What is the History of US Presidential Scandals
Presidential scandals, in all countries, have a long history and this is the case in the United States. Such history has included affairs, corruption, and various crimes and misdemeanors. Some of the scandals are hard to believe even, yet the American public has often been forgiving, as history shows.
The Early Presidents
George Washington is not often thought of as a scandalous president, but even he could not get away from some rumors. This included having been accused of fathering children out of wedlock, something not acceptable to 18th-century norms. However, one documented scandal did great problems for him and may have contributed to his somewhat early death. The Jay Treaty was a treaty signed in 1795 between the United States Government and Great Britain, which helped establish a firmer peace between the two countries at the time. The treaty gave Britain favored trading status and this greatly angered France, the ally of the United States, and led to a split among US politicians, with Jefferson accusing Washington of treason. The Jeffersonian party saw this as a power grab by the Hamiltonians; in Washington's own farewell address he warned against party politics and the influence of political parties (Figure 1).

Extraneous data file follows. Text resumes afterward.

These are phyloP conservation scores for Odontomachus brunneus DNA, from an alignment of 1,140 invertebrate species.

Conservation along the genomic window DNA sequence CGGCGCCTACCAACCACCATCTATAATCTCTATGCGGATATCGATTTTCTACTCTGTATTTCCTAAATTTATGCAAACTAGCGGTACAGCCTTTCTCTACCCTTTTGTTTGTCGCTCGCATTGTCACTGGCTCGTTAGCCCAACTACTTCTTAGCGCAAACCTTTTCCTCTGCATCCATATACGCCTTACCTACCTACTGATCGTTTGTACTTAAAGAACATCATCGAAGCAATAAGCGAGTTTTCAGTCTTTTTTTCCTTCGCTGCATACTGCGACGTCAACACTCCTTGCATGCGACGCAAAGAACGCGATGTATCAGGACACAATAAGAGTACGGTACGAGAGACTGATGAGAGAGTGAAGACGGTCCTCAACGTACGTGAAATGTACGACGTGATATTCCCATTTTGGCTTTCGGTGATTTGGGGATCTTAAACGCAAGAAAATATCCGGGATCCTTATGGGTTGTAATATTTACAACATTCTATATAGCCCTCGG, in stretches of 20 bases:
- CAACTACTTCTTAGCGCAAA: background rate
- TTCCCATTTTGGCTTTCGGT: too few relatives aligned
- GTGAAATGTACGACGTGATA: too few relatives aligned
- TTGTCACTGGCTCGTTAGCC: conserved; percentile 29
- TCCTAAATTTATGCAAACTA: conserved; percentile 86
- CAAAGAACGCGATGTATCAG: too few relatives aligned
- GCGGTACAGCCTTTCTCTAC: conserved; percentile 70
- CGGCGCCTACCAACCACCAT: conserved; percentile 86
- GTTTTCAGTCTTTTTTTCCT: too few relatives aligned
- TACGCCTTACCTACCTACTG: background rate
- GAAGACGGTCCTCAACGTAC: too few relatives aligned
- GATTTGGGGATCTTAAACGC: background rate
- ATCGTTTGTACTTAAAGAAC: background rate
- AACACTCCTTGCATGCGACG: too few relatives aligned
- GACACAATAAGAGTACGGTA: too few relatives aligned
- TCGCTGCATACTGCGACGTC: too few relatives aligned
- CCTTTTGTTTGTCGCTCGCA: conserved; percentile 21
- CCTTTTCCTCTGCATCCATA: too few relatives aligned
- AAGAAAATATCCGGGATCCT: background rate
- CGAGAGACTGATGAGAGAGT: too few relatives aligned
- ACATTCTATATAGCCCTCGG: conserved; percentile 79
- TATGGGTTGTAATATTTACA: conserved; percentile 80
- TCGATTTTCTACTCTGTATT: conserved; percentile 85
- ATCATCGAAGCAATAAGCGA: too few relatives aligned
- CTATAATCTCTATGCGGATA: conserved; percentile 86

Another early scandal involved a cabinet member of Andrew Jackson, John Eaton, who was Secretary of War in the so-called Petticoat affair. Eaton had just married Peggy O’Neale after his previous wife had died. O'Neale herself was a young widow and had soon married Eaton after her husband died, which led to many accusations that the two were conducting an affair prior to what was seen as a convenient death. The wives of Jackson's cabinet refused to socialize with O'Neale, leading to Jackson becoming angry with his cabinet and scolding them for not having their wives socialize with O'Neale. Eventually, Jackson's entire cabinet resigned, as they saw Eaton's relationship as scandalous for the moral standards of the day.